11 September 2001>News Stories>Debate Over U.S. Raid on Convoy Exposes Fluid Loyalties in Area Shaken By War

Debate Over U.S. Raid on Convoy Exposes Fluid Loyalties in Area Shaken By War
Amy Waldman . NYTimes . 28 December

Amanullah Zadran, second from right, the minister of borders for the interim government of Afghanistan, meeting in his office in Kabul with tribal representatives from Paktia Province.

KABUL, Afghanistan, Dec. 27 — The tribal council of Paktia Province convened a news conference today at which its members insisted that the American airstrike last week on a convoy in Paktia was a mistake. Contrary to American claims, they said, the convoy contained no Al Qaeda members, but rather tribal elders en route to Kabul to pay homage to the country's new leader, Hamid Karzai.

"A spy told them they were Taliban," the group's spokesman, Abdul Hakim Munib, said, suggesting that false information was fed to the Americans to provoke the attack, which the elders said killed 15 convoy passengers and 50 people in surrounding villages.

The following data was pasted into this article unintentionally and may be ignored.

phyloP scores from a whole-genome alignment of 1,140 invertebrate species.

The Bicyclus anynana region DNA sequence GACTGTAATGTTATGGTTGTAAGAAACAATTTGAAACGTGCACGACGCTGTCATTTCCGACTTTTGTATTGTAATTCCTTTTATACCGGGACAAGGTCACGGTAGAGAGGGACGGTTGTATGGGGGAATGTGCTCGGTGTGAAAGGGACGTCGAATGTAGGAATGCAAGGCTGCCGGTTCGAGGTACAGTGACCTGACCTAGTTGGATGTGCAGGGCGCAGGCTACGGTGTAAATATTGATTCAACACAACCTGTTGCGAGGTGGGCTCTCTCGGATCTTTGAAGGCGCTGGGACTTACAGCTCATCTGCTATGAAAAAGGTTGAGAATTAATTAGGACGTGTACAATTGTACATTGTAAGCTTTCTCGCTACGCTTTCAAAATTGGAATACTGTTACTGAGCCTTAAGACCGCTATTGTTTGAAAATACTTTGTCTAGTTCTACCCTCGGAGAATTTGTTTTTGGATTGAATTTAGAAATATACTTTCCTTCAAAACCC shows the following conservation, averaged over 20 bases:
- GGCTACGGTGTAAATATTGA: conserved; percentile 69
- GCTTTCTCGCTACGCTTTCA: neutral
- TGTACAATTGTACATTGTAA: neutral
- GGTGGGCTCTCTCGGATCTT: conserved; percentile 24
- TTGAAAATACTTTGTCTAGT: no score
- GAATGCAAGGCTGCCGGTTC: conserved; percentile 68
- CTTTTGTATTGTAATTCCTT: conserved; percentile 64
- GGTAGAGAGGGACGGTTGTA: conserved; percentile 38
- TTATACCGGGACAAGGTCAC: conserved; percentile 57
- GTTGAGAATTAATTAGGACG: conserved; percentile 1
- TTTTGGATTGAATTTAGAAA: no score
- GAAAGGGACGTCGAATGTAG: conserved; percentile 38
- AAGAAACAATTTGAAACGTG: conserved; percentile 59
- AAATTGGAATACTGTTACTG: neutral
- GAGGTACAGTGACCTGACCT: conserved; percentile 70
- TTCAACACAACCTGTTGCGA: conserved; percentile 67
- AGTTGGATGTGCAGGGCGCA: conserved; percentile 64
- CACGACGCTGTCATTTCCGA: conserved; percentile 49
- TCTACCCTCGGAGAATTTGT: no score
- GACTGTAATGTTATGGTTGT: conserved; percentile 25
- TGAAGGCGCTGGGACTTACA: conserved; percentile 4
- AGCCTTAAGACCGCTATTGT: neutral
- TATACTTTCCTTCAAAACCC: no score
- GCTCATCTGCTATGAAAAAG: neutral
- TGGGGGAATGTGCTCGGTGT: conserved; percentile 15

Further statements indicated a more complicated reality.

Had anyone in the convoy been Taliban members at any time? Mr. Munib was asked.

"I myself was a deputy minister for communications, border and transport under the Taliban regime," he answered, adding: "They were with Taliban. I was with Taliban." He gestured at the assembled elders: "All the people you are seeing here were with Taliban."

The American attack on the convoy has laid bare the complex and fluid allegiances that shape life in Paktia. The Taliban came, Pashtun tribal leaders joined with them, and now the Taliban are gone. And so it is that a former Taliban deputy minister is now in Kabul to pay his respects to the government that came to power fighting it.

But negotiating such changes is not a simple matter, and Paktia is, in some ways, feeling the fall of the Taliban harder than most. The Americans have been bombing because the province has long harbored Al Qaeda bases. The Taliban's defeat has intensified tribal rivalries. And then came the attack on the convoy, which the Pentagon continues to say was a legitimate target.

In Washington today, Gen. Richard B. Myers, the Chairman of the Joint Chiefs of Staff, said, "We have nothing to indicate anything other than what we said before, and that that convoy was, again, leadership that was involved in this war on terrorism."